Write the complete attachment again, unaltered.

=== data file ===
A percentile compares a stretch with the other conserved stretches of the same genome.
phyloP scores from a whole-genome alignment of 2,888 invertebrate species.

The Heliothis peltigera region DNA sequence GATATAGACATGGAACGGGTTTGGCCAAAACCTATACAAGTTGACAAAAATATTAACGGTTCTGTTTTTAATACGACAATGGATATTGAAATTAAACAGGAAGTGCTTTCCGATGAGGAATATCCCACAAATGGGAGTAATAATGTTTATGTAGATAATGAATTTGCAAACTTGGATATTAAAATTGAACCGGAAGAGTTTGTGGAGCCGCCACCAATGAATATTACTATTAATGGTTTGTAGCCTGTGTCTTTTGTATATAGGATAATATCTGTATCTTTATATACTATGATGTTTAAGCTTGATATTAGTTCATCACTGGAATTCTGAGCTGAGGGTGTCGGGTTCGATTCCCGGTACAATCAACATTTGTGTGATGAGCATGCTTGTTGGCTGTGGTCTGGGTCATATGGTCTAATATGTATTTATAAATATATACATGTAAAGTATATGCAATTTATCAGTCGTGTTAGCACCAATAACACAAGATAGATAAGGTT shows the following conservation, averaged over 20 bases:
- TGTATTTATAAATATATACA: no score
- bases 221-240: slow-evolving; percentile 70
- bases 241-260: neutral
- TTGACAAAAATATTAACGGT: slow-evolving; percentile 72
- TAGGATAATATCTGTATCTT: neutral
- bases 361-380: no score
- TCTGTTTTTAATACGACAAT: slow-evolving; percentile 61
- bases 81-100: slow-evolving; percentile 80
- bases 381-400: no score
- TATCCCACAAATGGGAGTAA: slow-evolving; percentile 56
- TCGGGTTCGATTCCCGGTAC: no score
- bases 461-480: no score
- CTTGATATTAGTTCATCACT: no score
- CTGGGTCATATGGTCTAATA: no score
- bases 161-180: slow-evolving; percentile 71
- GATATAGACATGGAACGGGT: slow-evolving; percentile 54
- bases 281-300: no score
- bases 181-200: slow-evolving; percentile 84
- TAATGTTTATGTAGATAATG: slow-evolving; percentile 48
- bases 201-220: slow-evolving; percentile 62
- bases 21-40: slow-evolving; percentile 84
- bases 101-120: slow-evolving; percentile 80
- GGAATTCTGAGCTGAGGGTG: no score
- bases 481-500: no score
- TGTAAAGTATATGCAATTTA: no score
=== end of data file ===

A percentile compares a stretch with the other conserved stretches of the same genome.
phyloP scores from a whole-genome alignment of 2,888 invertebrate species.

The Heliothis peltigera region DNA sequence GATATAGACATGGAACGGGTTTGGCCAAAACCTATACAAGTTGACAAAAATATTAACGGTTCTGTTTTTAATACGACAATGGATATTGAAATTAAACAGGAAGTGCTTTCCGATGAGGAATATCCCACAAATGGGAGTAATAATGTTTATGTAGATAATGAATTTGCAAACTTGGATATTAAAATTGAACCGGAAGAGTTTGTGGAGCCGCCACCAATGAATATTACTATTAATGGTTTGTAGCCTGTGTCTTTTGTATATAGGATAATATCTGTATCTTTATATACTATGATGTTTAAGCTTGATATTAGTTCATCACTGGAATTCTGAGCTGAGGGTGTCGGGTTCGATTCCCGGTACAATCAACATTTGTGTGATGAGCATGCTTGTTGGCTGTGGTCTGGGTCATATGGTCTAATATGTATTTATAAATATATACATGTAAAGTATATGCAATTTATCAGTCGTGTTAGCACCAATAACACAAGATAGATAAGGTT shows the following conservation, averaged over 20 bases:
- TGTATTTATAAATATATACA: no score
- bases 221-240: slow-evolving; percentile 70
- bases 241-260: neutral
- TTGACAAAAATATTAACGGT: slow-evolving; percentile 72
- TAGGATAATATCTGTATCTT: neutral
- bases 361-380: no score
- TCTGTTTTTAATACGACAAT: slow-evolving; percentile 61
- bases 81-100: slow-evolving; percentile 80
- bases 381-400: no score
- TATCCCACAAATGGGAGTAA: slow-evolving; percentile 56
- TCGGGTTCGATTCCCGGTAC: no score
- bases 461-480: no score
- CTTGATATTAGTTCATCACT: no score
- CTGGGTCATATGGTCTAATA: no score
- bases 161-180: slow-evolving; percentile 71
- GATATAGACATGGAACGGGT: slow-evolving; percentile 54
- bases 281-300: no score
- bases 181-200: slow-evolving; percentile 84
- TAATGTTTATGTAGATAATG: slow-evolving; percentile 48
- bases 201-220: slow-evolving; percentile 62
- bases 21-40: slow-evolving; percentile 84
- bases 101-120: slow-evolving; percentile 80
- GGAATTCTGAGCTGAGGGTG: no score
- bases 481-500: no score
- TGTAAAGTATATGCAATTTA: no score